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View Full Version : I finally played with a Tiger X shaft...



tateuts
01-15-2005, 09:42 AM
Here's my take on it.

The shaft is definitely different from a Predator and a conventional shaft, and is actually a blend of the positive qualities of both.

The first thing you notice is the distinct appearance. What it looks like is simple but unusual - 4 sides of the tight side grain of hard maple instead of two. That's because the shaft is built of 4 pieces radially laminated around a square core, so all you see is the edge grain.

The feel is strictly conventional. The shaft is solid and the hit is distinctively firm, pretty much like an older hard wood shaft. It doesn't have that "too light in the front" feel of a Predator.

My opinion was that this is a relatively low squirt shaft - at least it was for me. I couldn't aim off center exactly like my Predator but it didn't squirt much more. I've seen tests where they are rated as an average squirt shaft - so take that into consideration.

Bottom line. For me and for the players I know who use Tiger shafts - they are consistent. Since there is no directional "spine", the shaft is consistent from shot to shot and gives good feel.

I think the Tiger X is a good product. It can be customized for your taper by a cue maker, and it has a nice solid feel. I would not hesitate to recommend one. Here's the web-site:

http://www.tigerproducts.com/xshaft.htm

Chris

Sid_Vicious
01-15-2005, 11:22 AM
That's an interesting idea, thanks for the review. I'd really have a difficult time though paying Tiger's asking price, especially since I'd need to match rings. MAN, these laminated shafts are getting pricey! sid

DavidMorris
01-15-2005, 11:47 AM
Thanks Chris, I was just asking about reviews or comparisons between 314, SharpShooter, and X-Shaft in the SharpShooter thread. This is the kind of stuff I want to hear.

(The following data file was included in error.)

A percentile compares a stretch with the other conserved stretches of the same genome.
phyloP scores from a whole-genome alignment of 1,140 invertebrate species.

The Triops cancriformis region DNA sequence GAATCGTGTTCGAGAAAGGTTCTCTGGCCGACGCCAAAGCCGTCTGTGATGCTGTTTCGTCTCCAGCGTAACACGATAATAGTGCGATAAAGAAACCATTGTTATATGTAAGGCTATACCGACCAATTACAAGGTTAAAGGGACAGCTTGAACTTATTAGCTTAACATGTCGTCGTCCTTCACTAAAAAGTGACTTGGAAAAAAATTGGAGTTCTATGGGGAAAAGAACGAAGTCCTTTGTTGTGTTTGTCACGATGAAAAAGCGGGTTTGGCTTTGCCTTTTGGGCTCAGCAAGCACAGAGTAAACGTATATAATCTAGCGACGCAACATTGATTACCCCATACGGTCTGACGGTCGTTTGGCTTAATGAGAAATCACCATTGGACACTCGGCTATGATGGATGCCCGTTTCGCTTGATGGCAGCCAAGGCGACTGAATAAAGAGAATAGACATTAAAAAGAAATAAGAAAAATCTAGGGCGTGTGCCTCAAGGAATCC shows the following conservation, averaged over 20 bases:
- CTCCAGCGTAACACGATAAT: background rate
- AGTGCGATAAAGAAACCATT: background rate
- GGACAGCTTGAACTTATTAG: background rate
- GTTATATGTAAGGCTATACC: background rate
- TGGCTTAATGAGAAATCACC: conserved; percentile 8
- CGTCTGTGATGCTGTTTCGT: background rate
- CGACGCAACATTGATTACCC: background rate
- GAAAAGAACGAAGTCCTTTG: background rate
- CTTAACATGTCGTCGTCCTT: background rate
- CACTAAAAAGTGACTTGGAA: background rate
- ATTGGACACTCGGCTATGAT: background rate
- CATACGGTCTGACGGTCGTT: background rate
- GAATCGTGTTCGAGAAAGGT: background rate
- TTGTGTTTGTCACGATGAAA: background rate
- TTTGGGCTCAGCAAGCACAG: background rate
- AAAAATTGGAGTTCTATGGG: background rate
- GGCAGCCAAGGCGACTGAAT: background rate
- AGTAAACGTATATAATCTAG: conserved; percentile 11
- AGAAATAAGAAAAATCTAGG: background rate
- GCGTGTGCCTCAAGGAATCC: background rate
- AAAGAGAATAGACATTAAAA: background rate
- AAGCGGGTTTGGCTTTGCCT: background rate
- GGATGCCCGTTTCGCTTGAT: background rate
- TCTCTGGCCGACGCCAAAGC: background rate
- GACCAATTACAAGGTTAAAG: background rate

So if someone offered you a 314 or an X-Shaft free of charge, which would you take? I'm guessing 314, since that's what you're used to, but for someone just trying a laminated reduced-squirt shaft for the first time, what would be your recommendation?

nhp
01-15-2005, 01:48 PM
I like the hit of both the tiger and predator, problem is I just can't make up my mind on which to get. There are a couple pros using the tiger shafts, and some of them swear by them. Most other pros use the 314, however. While at the UPA Championship they had a Tiger booth there, and I talked to the guy and he said that alot of pros there liked the hit of the X shaft and are having the shafts custom made to their specifications.

tateuts
01-15-2005, 04:38 PM
<blockquote><font class="small">Quote DavidMorris:</font><hr> Thanks Chris, I was just asking about reviews or comparisons between 314, SharpShooter, and X-Shaft in the SharpShooter thread. This is the kind of stuff I want to hear.

So if someone offered you a 314 or an X-Shaft free of charge, which would you take? I'm guessing 314, since that's what you're used to, but for someone just trying a laminated reduced-squirt shaft for the first time, what would be your recommendation? <hr /></blockquote>

I'm going to stick with my Predator because I'm happy with the way I play with it, but I think I could play as well with a Tiger X after an adjustment time. Once you get used to a Predator conventional shafts feel strange. Personally, I think both of these shafts are superior to a conventional shaft.

Chris

tateuts
01-15-2005, 04:46 PM
<blockquote><font class="small">Quote Sid_Vicious:</font><hr> That's an interesting idea, thanks for the review. I'd really have a difficult time though paying Tiger's asking price, especially since I'd need to match rings. MAN, these laminated shafts are getting pricey! sid <hr /></blockquote>

Well, sounds like Sid isn't going to get shafted. (pun intended).

They are expensive. By the time you got your taper put on it and matching rings, you could have a $300 shaft - pricey to say the least.

In their defense, there's a lot of work involved making these shafts and a lot of "breakage". Because of the precision required of the cuts and laminations, there are a lot of shafts that are just thrown out because they don't pass the inspection stages.



Chris